Oh goodness the internet is an interesting place sometimes….
A few days ago, I saw a series of articles on Facebook which seemed to all be related to each other. I kind of love when that happens because it shows the journey the information is taking. I once wrote a paper in grade 12 using three articles which were a response to each other. It was great.
One author wrote about how Anne Boleyn was a witch and that’s why King Henry had her executed, the next said no no it was because she failed to please him sexually, and then the last said no! It was because she was a whore and slept around with so many people. My teacher was also my debate coach and I knew him very well – he was a Christian and sexual things made him nervous (one student liked to just scrawl penis on the blackboard in her perfect cursive and watch him get all flustered trying to erase it as quickly as possible). I entitled my paper Anne Boleyn: Whore, Witch, or just bad in bed? and the look on his face when I handed it in accompanied by the immediate blushing was well worth it.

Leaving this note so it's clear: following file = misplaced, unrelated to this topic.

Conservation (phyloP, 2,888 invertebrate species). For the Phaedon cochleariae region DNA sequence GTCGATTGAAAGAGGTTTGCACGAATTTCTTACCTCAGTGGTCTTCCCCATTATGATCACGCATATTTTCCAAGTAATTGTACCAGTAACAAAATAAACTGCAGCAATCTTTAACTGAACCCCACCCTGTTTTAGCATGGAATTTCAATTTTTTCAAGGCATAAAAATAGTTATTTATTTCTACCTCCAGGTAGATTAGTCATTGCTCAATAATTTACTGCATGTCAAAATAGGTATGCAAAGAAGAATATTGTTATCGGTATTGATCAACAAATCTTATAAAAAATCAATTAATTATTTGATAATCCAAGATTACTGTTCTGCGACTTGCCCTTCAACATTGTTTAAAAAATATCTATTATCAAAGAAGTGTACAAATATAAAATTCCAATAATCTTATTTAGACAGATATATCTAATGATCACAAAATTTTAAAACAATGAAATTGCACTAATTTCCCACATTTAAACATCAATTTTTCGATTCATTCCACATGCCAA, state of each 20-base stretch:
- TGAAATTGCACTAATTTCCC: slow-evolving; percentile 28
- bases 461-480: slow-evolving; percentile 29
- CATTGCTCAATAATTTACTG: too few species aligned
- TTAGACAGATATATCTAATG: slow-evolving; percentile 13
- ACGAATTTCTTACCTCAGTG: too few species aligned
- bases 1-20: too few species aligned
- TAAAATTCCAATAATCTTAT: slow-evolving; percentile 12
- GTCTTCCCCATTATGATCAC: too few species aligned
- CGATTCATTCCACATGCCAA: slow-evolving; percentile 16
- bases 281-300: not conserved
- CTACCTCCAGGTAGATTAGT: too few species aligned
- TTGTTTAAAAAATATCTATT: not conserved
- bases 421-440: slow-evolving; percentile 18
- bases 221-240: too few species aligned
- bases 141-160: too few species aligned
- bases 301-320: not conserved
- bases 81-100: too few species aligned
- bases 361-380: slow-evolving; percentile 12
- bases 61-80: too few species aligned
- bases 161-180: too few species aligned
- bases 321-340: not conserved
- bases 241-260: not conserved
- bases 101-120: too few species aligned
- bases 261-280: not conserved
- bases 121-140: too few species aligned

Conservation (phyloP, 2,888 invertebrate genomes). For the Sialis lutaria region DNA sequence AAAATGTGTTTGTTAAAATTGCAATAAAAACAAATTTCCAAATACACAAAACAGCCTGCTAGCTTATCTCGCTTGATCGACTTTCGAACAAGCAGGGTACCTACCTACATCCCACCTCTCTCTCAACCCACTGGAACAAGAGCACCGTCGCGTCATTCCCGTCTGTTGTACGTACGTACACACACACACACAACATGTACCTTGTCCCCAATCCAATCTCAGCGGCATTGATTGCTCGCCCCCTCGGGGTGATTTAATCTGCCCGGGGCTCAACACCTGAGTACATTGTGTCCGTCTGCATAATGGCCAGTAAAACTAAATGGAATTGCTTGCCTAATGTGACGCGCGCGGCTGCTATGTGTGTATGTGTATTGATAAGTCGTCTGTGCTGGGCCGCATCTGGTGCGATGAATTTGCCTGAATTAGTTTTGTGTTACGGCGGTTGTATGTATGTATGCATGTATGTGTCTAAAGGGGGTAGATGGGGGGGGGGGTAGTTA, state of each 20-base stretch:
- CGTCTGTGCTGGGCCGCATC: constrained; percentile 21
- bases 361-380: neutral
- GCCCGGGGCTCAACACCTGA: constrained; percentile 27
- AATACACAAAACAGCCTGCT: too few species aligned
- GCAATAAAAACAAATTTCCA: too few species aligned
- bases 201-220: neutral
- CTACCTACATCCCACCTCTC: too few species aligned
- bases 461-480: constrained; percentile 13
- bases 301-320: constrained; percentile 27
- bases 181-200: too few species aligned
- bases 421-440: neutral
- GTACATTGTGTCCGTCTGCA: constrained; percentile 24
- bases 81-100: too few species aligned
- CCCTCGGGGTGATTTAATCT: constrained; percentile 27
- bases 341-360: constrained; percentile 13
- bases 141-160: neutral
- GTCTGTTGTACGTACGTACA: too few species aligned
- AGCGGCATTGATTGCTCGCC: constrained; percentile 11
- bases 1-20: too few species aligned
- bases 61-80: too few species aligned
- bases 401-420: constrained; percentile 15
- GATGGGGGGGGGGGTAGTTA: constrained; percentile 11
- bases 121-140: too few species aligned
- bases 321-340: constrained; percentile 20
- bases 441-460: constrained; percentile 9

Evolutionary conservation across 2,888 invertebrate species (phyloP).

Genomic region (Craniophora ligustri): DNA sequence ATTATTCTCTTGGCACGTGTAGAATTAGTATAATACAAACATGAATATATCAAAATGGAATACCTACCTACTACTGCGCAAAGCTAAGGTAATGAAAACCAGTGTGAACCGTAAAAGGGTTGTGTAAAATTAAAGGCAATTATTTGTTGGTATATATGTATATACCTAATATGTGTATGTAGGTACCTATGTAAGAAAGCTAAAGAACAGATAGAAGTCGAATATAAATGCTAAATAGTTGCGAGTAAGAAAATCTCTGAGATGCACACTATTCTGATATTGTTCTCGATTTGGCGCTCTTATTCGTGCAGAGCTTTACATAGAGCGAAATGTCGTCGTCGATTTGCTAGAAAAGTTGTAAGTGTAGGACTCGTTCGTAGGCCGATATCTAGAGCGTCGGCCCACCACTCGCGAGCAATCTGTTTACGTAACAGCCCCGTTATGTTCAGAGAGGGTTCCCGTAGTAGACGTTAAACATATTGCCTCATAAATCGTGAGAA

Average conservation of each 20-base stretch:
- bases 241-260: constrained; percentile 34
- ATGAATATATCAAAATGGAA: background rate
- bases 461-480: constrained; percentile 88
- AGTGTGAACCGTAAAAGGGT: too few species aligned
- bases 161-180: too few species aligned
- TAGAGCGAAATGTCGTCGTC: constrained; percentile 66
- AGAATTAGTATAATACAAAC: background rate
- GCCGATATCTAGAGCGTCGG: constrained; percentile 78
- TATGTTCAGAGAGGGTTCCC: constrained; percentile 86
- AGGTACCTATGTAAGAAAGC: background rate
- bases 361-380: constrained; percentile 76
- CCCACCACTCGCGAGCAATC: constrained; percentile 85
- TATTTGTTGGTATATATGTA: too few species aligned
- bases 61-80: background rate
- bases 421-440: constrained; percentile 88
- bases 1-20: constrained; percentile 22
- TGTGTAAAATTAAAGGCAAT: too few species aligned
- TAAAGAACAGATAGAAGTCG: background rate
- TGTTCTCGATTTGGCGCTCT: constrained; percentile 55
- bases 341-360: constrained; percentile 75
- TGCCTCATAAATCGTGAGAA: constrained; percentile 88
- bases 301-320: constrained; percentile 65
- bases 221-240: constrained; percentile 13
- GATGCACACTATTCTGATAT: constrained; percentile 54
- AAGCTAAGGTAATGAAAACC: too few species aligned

But getting back to this post….
I’m sure you have seen at least one of these articles. It’s all over the place! The topic of women wearing headphones and how to approach them if you feel attracted to them or compelled to interrupt their day.
It all started on The Modern Man, with this article entitled How to Talk to a Woman who is wearing headphones. If you have yet to feel outrage today, I suggest you go over there and take a read.
The author is pretty much a douche canoe (I read this term some where and feel like it applies to this situation). He seems to be the type of guy who thinks that all women want him, and that he is God’s gift to the female race. He is labelled as their “dating and relationship expert”, and from his picture collage it’s clear that he is….
Now some of the things he says are ok, like stating that some women are open to having you approach them and talk to them when they are wearing headphones, and others are not.
This is true.
Sure, but it’s how you approach them that’s the issue. He advocates standing in front of them and forcing their attention on you and telling them to take out their headphones. He gives you a step by step instruction on how to “approach a woman”, even giving conversation examples on how to talk to a woman once her headphones are out.